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Last Updated Saturday May 27 2017 09:17 AM IST

Kattoothimedu: Where the winds whistle

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Kattoothimedu: Where the winds whistle

Our problem, where to go during the holiday, was solved as soon as we heard the name of the place – “Kattoothimedu”. In local parlance, it translated to the 'mount where the winds whistle'. This little-known peak 1000 meters (3000 feet) above mean sea level in Senapathy Panchayat, Idukki district, is fringed with rivers on three sides. We started from Muvattupuzha without a second thought.

We reached Senapathy, a little junction with a few shops, all closed for the holiday, by noon. A tiny tea-shop was our sole refuge. There are two approaches to Kattoothimedu, one fairly smooth, and the other fit only for four-wheel drive vehicles. We chose the latter, just because it “was the path less traveled”.

Kattoothimedu: Where the winds whistle

Where water lilies bloom

The path wriggled through cardamom plantations. Three-fourths of the Panchayat is under carda-mom cultivation. Swaying and swinging, we covered four kilometres to reach a small mountain po-etically called “Manithukkam medu”, the mountain where the bell may be hung. It is a beautiful place, worth a visit by itself. All around are massive hills separated by deep valleys. There is a temple dedicated to lord Siva at the summit of the hill. And the clouds guard the sky above.

Kattoothimedu: Where the winds whistle

We walked on to our destination. Hectares of grasslands spread all around a lovely pond, water lilies blooming, beside the temple. Full of flowers and little fishes, it never goes dry. A light drizzle greeted us, ridding us of the travails we had been through. The drizzle ceased, but a fog came up obscuring everything.

Kattoothimedu: Where the winds whistle

And then, the winds whistled, wafting the fragrance of the forests. Tatters appeared in the veil of fog, hiding and revealing the surrounding greenery that looked brighter for the change. Like scenario in some Hollywood film, the views varied from scene to scene - Chathurappara, Ramakkalmedu, Suryanelly, Chinnakanal, and even distant Devikulam.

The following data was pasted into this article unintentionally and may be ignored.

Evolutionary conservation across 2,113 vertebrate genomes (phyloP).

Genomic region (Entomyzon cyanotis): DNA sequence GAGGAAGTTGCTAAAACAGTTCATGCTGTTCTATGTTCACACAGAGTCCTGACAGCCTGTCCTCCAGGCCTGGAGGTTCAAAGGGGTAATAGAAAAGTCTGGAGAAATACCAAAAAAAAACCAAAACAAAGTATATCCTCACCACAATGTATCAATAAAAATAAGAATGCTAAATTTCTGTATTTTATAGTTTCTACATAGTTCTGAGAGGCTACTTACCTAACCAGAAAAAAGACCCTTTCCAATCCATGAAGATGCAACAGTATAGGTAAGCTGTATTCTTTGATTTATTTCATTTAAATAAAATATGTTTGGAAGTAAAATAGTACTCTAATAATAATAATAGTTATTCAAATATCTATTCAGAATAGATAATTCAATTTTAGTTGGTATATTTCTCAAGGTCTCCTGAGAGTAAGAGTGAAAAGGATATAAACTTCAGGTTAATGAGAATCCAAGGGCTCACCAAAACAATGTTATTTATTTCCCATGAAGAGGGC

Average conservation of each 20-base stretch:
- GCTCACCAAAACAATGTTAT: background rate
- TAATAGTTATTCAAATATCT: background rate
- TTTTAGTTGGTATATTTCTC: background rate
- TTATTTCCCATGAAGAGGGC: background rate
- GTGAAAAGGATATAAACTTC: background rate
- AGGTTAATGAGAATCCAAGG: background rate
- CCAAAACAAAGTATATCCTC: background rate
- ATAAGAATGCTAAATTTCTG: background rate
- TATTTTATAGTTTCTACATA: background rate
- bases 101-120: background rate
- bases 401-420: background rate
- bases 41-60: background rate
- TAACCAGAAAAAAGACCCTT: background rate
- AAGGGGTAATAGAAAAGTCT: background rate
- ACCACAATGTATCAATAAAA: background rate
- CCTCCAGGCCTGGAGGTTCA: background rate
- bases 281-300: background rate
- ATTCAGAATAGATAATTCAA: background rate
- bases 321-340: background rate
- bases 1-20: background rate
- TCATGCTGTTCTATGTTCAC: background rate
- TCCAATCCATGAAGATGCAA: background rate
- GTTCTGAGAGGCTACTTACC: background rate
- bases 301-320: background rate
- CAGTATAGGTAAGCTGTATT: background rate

Kattoothimedu: Where the winds whistle

The legend

Folklore links the Muduvan (Scheduled Tribe) people with the recovery of an icon of the deity Karuppaswamy from the pond. They installed it in a shrine, to become their guardian deity. He stands sentinel, long mustaches bristling, sword flashing in hand held high.

Kattoothimedu: Where the winds whistle

There is also an installation of the apsaras or the seven virgin deities. Folk believes that they dance in the court of Indra, king of the gods, and rush to bathe the fatigue away in the pond here. The icon representing them too was recovered from the tank. On the tree bending its branches over their shrine, the devout hang miniature cradles in the hope that it would bless them with babies.

Kattoothimedu: Where the winds whistle

Combined with the lyrical beauty of the site, these charming tales lend mystic fascination to Kattoothimedu. As we left, the winds still whistling around us, we imagined that the rising moon was lighting up the pond, veiled in mist, for the divine damsels to disport themselves.

Kattoothimedu: Where the winds whistle

HOW TO REACH: From Ernakulam, via Muvattupuzha, Kothamangalam, Adimali, Rajakkat, Rajamalli. Distance: 138 km.

From Idukki: via Adimaly, Rajakkat, Puppara, distance 58 km.

From Kottayam: via Thodupuzha, Neriyamangalam, distance 144 km.

Nearby places of interest: Munnar (38 km), Adimaly (50 km), Idukki (57 km).

Disclaimer:

(This story was first published in Sanchari, a popular travel group on Facebook in Malayalam. Translated with permission by the author, Mujeeb Anthru. Photos by Sumod)

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